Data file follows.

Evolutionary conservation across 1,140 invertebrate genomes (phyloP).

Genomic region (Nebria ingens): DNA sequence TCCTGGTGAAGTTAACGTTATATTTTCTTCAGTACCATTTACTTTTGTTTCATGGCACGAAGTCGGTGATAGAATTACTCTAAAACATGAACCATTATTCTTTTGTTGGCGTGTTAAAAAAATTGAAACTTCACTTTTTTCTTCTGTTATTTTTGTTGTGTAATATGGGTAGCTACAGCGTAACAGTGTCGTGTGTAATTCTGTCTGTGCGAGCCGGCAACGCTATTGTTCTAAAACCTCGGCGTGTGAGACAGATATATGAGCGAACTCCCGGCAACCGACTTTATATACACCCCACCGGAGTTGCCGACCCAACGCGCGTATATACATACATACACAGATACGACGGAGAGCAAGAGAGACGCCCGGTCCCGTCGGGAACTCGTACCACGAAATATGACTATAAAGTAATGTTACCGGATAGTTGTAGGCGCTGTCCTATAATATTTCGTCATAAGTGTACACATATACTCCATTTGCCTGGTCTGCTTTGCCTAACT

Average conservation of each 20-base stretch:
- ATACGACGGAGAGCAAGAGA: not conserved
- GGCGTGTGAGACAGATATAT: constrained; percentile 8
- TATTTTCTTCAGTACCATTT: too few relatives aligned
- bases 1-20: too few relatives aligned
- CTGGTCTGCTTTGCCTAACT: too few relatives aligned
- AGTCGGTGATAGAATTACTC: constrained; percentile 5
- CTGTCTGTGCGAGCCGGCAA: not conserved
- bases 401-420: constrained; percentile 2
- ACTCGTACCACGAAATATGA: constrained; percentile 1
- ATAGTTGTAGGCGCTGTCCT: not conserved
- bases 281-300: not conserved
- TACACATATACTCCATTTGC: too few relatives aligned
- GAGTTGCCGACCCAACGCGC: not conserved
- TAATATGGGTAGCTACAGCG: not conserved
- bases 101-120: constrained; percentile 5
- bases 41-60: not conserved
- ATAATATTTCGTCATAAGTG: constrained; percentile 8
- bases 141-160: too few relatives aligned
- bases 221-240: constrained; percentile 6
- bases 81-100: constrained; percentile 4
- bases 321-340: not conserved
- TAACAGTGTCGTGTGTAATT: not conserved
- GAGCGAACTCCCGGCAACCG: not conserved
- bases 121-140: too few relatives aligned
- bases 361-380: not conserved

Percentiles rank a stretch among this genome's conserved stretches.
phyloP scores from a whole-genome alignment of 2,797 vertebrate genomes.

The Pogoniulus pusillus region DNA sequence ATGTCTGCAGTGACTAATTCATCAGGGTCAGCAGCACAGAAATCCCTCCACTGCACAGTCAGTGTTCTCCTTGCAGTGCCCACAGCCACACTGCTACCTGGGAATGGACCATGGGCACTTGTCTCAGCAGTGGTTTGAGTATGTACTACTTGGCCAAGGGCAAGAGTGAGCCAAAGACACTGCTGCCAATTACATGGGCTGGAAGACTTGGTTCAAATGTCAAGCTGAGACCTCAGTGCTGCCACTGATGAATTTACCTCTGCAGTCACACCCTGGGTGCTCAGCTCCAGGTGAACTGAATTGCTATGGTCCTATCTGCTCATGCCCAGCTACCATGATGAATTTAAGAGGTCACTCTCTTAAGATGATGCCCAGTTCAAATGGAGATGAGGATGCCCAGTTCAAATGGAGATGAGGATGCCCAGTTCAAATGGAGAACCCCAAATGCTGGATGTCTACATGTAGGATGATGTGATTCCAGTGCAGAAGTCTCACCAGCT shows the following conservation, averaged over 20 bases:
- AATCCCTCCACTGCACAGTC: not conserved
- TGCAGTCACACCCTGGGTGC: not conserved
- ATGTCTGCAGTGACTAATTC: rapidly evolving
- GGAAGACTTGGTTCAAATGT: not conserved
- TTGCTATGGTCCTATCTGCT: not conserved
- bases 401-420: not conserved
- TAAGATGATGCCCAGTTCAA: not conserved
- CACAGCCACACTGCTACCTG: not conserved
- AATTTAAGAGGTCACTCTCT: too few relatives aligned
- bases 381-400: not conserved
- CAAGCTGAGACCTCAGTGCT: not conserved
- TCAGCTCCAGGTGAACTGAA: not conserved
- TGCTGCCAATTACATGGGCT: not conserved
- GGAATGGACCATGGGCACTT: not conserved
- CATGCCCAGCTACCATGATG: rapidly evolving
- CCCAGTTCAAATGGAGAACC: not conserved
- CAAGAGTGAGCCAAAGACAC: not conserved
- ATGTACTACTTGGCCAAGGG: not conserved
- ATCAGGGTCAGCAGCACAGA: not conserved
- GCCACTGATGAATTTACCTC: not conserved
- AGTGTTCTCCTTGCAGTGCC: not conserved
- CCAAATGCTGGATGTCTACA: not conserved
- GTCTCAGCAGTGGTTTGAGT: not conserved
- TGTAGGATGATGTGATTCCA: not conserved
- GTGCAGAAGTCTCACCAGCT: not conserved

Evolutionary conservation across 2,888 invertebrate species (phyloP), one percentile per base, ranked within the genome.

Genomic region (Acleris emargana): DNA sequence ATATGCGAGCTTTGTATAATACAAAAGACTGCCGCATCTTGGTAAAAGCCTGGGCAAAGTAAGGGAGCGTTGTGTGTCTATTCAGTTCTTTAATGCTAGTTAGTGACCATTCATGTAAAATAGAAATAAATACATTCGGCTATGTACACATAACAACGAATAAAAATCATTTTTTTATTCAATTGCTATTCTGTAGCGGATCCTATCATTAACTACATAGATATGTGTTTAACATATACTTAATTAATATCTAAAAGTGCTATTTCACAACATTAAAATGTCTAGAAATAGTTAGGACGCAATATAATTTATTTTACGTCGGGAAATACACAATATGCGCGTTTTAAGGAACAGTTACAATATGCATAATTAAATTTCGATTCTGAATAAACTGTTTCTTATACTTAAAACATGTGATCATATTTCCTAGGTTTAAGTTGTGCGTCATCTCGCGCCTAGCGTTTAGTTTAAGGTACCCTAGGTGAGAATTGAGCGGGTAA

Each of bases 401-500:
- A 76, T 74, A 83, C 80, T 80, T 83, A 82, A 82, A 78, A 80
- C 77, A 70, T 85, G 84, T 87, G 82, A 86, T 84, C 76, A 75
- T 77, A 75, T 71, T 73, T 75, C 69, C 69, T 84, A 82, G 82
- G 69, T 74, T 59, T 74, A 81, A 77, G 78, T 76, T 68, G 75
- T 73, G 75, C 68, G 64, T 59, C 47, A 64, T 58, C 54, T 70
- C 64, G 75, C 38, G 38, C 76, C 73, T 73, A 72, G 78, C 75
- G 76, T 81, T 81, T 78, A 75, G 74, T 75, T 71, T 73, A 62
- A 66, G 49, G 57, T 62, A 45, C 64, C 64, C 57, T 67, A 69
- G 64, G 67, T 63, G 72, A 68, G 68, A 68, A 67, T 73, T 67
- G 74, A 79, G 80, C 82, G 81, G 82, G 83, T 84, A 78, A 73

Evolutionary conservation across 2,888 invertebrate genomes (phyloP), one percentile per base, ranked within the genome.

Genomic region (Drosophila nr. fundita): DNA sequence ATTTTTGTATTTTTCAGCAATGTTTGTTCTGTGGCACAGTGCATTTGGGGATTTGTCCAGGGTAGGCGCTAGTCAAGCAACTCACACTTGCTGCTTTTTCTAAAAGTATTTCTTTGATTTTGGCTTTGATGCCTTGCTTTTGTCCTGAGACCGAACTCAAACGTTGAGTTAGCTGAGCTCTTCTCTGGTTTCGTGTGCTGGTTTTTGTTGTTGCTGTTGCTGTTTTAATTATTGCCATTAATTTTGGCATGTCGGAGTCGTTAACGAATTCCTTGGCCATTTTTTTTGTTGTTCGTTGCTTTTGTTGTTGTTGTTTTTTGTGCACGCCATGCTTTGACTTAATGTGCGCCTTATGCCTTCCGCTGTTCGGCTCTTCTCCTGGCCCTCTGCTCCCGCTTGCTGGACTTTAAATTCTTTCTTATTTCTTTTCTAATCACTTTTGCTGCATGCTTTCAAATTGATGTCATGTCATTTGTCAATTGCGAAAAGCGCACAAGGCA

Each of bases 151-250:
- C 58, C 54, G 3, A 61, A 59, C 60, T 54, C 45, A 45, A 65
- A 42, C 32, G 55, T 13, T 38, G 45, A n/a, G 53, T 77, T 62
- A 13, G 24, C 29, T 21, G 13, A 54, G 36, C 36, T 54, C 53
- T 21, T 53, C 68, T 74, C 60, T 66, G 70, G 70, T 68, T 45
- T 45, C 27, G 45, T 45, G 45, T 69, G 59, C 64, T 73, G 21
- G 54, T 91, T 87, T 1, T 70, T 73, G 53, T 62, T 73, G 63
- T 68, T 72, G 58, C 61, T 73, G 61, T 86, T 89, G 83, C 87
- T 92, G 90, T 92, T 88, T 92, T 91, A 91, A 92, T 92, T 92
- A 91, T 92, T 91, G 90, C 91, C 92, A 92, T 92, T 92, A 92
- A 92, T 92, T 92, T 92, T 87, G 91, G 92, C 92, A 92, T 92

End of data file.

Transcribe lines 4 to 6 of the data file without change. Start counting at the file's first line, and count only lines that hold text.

- ATACGACGGAGAGCAAGAGA: not conserved
- GGCGTGTGAGACAGATATAT: constrained; percentile 8
- TATTTTCTTCAGTACCATTT: too few relatives aligned